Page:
Aldbourne Heritage Centre

Although being born at Savernake Hospital, I was conceived and carried in Aldbourne and almost born in Aldbourne during the year 1947; so does this qualify me as being a Dabchick?  My parents are Audrey and Tony Gilligan and grandparents Mary and Paddy Gilligan.  I was brought up in the family home in Marlborough Road, known as Marlborough House, the house being built by my great-grandfather Dan’l Cook in 1897, on the site of a former house owned by the Cook family on my grandmother’s side.  The house was then in two parts, as my grandmother lived at No. 1 and we lived at No. 3.  Donald Cook, was a well known local builder and timber merchant, and landowner.


I remember Charlie Hale of Baydon Hill Farm paying rent to grandmother on the large table in her front room.  Mr Evers of Evers & Wall  lodged with grandmother at that time.  He had a small agricultural manufacturing business behind the Mason’s Arms.  My grandmother was Mary Cook, she was engaged to a trainer’s son from Lambourn when Paddy Gilligan, who came over from Ireland, joined Captain Powell’s stable on The Green in Aldbourne.  He swept her off her feet and caused a scandal in the two villages when they became engaged.  They had three children, Eileen who died of tetanus when she was seven after falling off a swing, Peggy who married Marlborough man Dixie Dean and lived in Oxford and my father Tony.  Paddy was a successful jockey and when he retired had a small model manufacturing business in his workshop adjoining Marlborough House.  Dad acted as a salesman for the business.  There is still evidence of this business in that part of the house.  Paddy died in 1946.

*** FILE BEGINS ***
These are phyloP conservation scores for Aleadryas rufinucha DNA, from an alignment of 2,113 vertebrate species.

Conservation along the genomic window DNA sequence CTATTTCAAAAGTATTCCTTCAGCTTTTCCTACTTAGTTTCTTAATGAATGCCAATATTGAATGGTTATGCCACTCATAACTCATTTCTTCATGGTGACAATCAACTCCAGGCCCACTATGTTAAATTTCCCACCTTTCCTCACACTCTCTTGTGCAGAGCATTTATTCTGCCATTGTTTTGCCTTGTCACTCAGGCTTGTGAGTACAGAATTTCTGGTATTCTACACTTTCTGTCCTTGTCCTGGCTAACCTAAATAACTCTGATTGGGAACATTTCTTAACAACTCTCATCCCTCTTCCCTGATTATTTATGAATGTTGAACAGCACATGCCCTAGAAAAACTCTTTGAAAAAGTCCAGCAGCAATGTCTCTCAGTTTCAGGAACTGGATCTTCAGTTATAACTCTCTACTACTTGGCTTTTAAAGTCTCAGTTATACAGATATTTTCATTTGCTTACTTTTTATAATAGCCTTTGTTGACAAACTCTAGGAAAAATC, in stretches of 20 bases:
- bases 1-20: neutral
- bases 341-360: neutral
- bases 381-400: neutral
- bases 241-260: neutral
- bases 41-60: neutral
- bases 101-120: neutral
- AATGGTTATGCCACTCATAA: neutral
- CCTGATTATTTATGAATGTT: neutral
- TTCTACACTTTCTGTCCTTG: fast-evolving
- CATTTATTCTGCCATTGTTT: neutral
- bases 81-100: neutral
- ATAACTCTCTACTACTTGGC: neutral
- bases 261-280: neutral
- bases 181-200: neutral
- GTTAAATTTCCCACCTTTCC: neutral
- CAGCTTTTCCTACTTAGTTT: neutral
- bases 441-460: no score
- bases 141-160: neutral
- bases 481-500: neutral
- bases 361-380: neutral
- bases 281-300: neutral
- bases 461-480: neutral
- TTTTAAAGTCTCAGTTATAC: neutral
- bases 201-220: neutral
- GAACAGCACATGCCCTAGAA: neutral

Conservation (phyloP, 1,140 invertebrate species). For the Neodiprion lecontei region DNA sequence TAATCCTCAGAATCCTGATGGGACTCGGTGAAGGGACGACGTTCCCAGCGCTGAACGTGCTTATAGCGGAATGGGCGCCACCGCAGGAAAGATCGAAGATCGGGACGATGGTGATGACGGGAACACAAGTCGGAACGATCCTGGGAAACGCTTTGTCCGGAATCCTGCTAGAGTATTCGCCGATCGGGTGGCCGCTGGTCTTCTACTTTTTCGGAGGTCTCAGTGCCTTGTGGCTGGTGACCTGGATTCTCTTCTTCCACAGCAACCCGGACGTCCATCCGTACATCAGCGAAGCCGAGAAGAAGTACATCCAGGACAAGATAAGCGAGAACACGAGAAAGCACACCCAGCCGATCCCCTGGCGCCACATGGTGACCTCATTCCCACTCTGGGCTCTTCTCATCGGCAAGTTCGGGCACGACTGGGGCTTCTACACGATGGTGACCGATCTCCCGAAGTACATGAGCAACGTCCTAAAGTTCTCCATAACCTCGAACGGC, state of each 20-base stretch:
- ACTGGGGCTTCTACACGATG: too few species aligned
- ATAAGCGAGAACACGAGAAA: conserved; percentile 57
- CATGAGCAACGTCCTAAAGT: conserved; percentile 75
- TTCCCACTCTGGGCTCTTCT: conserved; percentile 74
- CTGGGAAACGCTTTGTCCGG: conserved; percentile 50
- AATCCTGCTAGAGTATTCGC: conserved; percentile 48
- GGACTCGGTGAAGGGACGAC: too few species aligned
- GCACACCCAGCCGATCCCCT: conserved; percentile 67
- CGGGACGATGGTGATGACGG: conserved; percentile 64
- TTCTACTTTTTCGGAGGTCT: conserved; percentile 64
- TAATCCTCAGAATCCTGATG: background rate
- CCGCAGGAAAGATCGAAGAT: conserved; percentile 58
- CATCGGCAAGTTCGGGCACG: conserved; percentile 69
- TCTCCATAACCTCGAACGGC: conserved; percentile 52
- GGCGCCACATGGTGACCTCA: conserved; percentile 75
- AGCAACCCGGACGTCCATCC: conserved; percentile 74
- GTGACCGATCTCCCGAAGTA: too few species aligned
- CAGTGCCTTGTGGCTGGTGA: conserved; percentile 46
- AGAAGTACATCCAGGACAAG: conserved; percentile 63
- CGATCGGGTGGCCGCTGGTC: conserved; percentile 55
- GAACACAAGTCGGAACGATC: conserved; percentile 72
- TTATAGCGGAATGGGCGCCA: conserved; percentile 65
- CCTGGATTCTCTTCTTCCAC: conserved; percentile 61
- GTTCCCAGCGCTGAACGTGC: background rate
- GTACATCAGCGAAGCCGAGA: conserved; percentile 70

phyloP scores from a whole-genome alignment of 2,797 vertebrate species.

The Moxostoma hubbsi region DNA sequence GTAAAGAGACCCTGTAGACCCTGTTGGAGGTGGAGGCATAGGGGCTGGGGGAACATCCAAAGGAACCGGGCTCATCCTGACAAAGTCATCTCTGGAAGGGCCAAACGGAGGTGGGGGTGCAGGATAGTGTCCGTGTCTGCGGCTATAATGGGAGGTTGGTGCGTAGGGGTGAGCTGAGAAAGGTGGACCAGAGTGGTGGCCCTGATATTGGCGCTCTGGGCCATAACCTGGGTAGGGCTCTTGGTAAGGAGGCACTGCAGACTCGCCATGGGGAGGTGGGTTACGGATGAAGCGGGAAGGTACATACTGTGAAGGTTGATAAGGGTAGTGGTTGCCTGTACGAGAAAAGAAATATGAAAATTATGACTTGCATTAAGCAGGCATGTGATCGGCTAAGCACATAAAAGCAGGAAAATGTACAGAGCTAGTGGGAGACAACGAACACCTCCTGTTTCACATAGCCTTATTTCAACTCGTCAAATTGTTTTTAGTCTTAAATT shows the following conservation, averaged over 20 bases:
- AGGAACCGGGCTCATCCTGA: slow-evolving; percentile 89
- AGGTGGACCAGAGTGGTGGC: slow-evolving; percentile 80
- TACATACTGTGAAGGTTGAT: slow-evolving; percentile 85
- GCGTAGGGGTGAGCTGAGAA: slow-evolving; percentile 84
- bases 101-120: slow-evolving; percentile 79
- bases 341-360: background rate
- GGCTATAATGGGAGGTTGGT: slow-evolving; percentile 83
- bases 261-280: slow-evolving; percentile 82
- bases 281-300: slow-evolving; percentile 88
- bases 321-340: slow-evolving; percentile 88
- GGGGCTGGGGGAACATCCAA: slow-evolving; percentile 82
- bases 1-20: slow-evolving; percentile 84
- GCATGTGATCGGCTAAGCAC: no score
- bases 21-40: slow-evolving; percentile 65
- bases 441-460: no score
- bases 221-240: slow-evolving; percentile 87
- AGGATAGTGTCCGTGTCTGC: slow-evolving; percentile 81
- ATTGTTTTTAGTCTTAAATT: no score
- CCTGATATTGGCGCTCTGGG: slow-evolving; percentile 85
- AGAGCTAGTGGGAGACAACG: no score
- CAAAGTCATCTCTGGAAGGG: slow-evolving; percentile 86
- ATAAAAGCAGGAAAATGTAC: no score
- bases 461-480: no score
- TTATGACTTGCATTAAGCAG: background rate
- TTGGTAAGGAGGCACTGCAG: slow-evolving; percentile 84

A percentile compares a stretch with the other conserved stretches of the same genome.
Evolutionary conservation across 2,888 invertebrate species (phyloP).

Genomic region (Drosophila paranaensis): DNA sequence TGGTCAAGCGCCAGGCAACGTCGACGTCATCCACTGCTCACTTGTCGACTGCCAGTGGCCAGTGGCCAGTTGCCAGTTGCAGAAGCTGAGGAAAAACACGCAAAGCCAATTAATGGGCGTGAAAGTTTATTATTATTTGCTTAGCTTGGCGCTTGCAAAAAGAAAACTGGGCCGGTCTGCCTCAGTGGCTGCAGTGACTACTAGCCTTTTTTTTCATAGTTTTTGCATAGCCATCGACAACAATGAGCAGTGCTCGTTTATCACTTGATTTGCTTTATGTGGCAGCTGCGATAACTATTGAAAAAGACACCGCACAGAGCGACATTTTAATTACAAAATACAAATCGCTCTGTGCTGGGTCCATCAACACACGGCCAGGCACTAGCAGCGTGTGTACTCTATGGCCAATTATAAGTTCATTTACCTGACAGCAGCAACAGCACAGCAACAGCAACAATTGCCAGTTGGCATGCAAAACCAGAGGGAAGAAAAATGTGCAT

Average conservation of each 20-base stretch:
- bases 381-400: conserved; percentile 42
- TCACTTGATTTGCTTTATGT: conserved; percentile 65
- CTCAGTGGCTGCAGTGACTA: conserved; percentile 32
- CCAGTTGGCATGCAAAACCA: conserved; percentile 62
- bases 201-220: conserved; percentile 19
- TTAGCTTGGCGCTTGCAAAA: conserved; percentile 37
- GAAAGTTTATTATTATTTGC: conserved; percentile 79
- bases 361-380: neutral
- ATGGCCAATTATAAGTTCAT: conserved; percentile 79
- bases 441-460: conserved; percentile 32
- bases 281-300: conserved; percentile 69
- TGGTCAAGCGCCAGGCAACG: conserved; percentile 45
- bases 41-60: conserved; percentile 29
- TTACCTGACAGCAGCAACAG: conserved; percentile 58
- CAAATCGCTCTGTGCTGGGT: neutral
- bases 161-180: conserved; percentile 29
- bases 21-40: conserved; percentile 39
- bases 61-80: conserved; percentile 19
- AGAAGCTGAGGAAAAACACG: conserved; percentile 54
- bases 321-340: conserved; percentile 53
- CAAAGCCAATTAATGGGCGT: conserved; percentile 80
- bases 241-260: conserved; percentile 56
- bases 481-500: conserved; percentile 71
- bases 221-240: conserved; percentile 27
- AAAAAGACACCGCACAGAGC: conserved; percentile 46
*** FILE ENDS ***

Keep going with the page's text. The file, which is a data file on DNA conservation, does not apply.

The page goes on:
Dad met Mum, Audrey, whilst stationed with the army at Thirsk racecourse during the war.  Being Roman Catholic, due to grandmother converting to that faith on marriage to Paddy, Dad married Mum at Ogbourne Maisey Catholic Church, which was used mainly by the local racing fraternity.  Although I and my two sisters, Carole born in 1945 and Vanessa born in 1950 and brother Sean born in 1953 were christened into the Catholic Church, my mother changed us to Church of England, thereby being excommunicated by the Catholic Church.


I attended Aldbourne Primary School, being taught in The Old School Room, now a meeting hall, my teacher being Mrs Moulding who was a friend of my grandmother and was very kindly towards me.  I then went up to Mrs Hallowe’s’s class, she was also the vicar’s (Reverend Gilding) housekeeper and that caused a scandal because of being a housekeeper and his wife not living with him at the time; this caused her to leave her teaching post.  The headmaster was Mr Charles Wood, whose wife also taught at the school.  They lived at One Ash, in South Street, and we had a school garden where the vicarage is now and only the big boys were allowed to do any gardening on it, under the strict guidance of Mr Wood.  Sports were held either in the playground and adjoining small field or on The Green.  I remember my classmates at that time being Lionel Barnes, Billy Turpie, Douglas Haggerty, Angela Cotton, Ann Bird, Elisabeth Shaw, Chris Bendle, Michael Read, Paul Jerram, David Hunt, Pauline Mucklestone, Eileen Jones, Colin Robertson, Paul Graham, Deirdre Holland and I think one or two more, but I can’t remember who.  Paul’s mother and father owned the newsagent’s in The Square opposite The Crown.  Deidre’s parents ran The Crown.